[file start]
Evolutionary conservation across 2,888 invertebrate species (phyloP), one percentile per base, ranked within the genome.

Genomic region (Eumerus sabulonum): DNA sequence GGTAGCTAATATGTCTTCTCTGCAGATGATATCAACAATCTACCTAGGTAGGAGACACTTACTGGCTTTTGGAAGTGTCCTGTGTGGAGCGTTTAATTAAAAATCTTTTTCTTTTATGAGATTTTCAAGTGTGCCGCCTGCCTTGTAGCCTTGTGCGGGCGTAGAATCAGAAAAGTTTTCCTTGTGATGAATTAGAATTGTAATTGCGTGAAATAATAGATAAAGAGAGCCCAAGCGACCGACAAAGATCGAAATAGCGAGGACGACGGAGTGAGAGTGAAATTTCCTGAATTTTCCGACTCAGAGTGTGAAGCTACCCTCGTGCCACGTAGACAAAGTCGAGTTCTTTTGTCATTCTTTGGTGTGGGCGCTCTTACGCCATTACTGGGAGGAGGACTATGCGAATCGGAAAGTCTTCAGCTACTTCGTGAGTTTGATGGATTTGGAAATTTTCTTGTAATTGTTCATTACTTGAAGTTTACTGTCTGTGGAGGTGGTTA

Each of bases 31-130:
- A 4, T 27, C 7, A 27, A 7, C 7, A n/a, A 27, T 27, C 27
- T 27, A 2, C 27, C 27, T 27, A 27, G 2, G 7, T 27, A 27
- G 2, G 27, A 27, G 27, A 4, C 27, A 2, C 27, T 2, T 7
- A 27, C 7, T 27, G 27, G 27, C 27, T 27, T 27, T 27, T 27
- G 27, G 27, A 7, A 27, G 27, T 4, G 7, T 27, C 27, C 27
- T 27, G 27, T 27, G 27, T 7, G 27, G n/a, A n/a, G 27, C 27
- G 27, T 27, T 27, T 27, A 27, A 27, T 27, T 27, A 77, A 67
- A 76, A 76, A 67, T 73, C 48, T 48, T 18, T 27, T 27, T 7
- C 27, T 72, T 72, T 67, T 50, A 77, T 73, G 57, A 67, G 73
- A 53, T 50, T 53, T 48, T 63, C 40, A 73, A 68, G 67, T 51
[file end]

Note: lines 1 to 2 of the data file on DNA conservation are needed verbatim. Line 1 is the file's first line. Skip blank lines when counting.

Evolutionary conservation across 2,888 invertebrate species (phyloP), one percentile per base, ranked within the genome.

Genomic region (Eumerus sabulonum): DNA sequence GGTAGCTAATATGTCTTCTCTGCAGATGATATCAACAATCTACCTAGGTAGGAGACACTTACTGGCTTTTGGAAGTGTCCTGTGTGGAGCGTTTAATTAAAAATCTTTTTCTTTTATGAGATTTTCAAGTGTGCCGCCTGCCTTGTAGCCTTGTGCGGGCGTAGAATCAGAAAAGTTTTCCTTGTGATGAATTAGAATTGTAATTGCGTGAAATAATAGATAAAGAGAGCCCAAGCGACCGACAAAGATCGAAATAGCGAGGACGACGGAGTGAGAGTGAAATTTCCTGAATTTTCCGACTCAGAGTGTGAAGCTACCCTCGTGCCACGTAGACAAAGTCGAGTTCTTTTGTCATTCTTTGGTGTGGGCGCTCTTACGCCATTACTGGGAGGAGGACTATGCGAATCGGAAAGTCTTCAGCTACTTCGTGAGTTTGATGGATTTGGAAATTTTCTTGTAATTGTTCATTACTTGAAGTTTACTGTCTGTGGAGGTGGTTA